Bum-dum, chicka-chickaa! I’m so very sorry for implanting that earworm of a melody into your head for the rest of the day, but I had to, it was required for the topic of today: the faux-Ferrari from one of the best films of all time, Ferris Bueller’s Day Off. And you could soon own it.
Built to resemble a 1961 Ferrari 250 GT California, the car is actually an amalgam of very disparate parts, including a steel-tube subframe, a Ford-sourced small-block V-8, and the Ferrari-inspired fiberglass bodywork — a far cry from the Italian coachwork of the real deal.
The reasons behind a kit car being used for the movie are fairly obvious. First, it’s much easier to insure from a production standpoint. Second, a real Ferrari likely would have typical Italian issues. Not something you’d want when filmmakers need something to work take-after-take. And lastly, a real 1961 Ferrari 250 GT California comes carrying a price tag well into the seven figures, even in the late ’80s when the film was made.
For the movie, the production company had three cars built: one for static shots that were without running gear and two others meant for the bulk of the movie’s scenes and shots. This particular example is one of the fully running replicas. According to Mecum, the auction house set to see this movie legend cross the block later next week, the 1985 Modena GT Spyder California just recently completed a 10-year restoration and enhancement from the original design.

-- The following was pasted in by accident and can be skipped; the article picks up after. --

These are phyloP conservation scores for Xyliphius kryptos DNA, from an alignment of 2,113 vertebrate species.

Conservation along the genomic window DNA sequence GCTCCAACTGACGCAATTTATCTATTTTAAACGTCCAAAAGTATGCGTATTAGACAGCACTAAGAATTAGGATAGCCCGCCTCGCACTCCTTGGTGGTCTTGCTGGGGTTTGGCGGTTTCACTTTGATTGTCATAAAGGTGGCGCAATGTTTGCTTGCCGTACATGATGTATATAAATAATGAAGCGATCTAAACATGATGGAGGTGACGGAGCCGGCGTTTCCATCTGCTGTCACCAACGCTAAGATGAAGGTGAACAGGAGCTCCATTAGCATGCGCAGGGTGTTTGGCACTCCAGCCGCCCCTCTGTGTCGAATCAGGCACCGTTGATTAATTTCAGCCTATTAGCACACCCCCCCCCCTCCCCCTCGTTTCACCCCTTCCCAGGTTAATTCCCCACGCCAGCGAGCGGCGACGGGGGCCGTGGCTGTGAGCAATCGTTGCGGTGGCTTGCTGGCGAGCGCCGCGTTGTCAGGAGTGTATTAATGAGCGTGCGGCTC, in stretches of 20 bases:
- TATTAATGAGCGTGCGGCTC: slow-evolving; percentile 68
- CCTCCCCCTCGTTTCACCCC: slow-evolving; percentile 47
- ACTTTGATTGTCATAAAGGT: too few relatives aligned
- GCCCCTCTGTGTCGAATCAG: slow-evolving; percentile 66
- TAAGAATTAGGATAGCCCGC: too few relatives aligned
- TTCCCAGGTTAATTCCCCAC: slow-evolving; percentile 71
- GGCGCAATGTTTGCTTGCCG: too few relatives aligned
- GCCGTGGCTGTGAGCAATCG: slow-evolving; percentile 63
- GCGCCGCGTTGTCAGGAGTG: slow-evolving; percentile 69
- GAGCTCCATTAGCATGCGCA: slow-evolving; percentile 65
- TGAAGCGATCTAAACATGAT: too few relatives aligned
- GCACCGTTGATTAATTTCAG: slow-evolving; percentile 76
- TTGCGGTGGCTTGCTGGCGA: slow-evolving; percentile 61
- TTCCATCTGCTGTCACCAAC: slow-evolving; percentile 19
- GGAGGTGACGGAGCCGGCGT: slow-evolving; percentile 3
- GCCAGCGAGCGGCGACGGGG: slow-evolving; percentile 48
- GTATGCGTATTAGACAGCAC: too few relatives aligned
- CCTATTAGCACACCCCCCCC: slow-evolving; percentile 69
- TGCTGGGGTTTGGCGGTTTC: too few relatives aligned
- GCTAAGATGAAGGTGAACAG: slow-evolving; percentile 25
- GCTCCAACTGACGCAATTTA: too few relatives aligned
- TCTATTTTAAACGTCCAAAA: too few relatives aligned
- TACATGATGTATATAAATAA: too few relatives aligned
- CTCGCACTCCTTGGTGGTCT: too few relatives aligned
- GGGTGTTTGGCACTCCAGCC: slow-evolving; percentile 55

In place of the original movie-trim, 260 CI V-8 is a race-ready Ford Windsor engine good for 500 horsepower after a thorough upgrade. Up front, there’s a fully independent suspension, while a solid rear axle with four-link attachments at the back. Add some Wilwood brakes and the car finally drives, corners, and stops like a true Ferrari.
Originally, this particular car was meant to be the film’s stunt car. But while shooting the movie’s famous jump scene, the front suspension broke most of its bolts and both cars ended up becoming both star and stunt cars as the crew raced to fix whichever was broke that day of shooting.
According to the man who built it, Neil Glassmoyer of Modena Spyder Designs, “The first time director John Hughes called, I hung up on him because I thought it was a friend of mine who was given to practical jokes. Then he called back and convinced me it really was him, so Mark and I took the car to his office. While we were waiting outside to meet Hughes, this scruffy-looking fellow came out of the building and began looking the car over; we thought from his appearance he must have been a janitor or something. Then he looked up at a window and shouted, ‘This is it!’ and several heads poked out to have a look. That scruffy-looking fellow was John Hughes, and the people in the window were his staff.”
Mecum hasn’t released an auction estimate as of this writing, but this car sold five years ago for $235,000. That said, as 1980s nostalgia has seen a massive upswing over the last two years (i.e. Radwood), that number could climb even higher. We’ll just have to see if people are ready to find that since life moves pretty fast, maybe they need a stop and take a look around. Possibly behind the wheel of this lovely faux-Ferrari.
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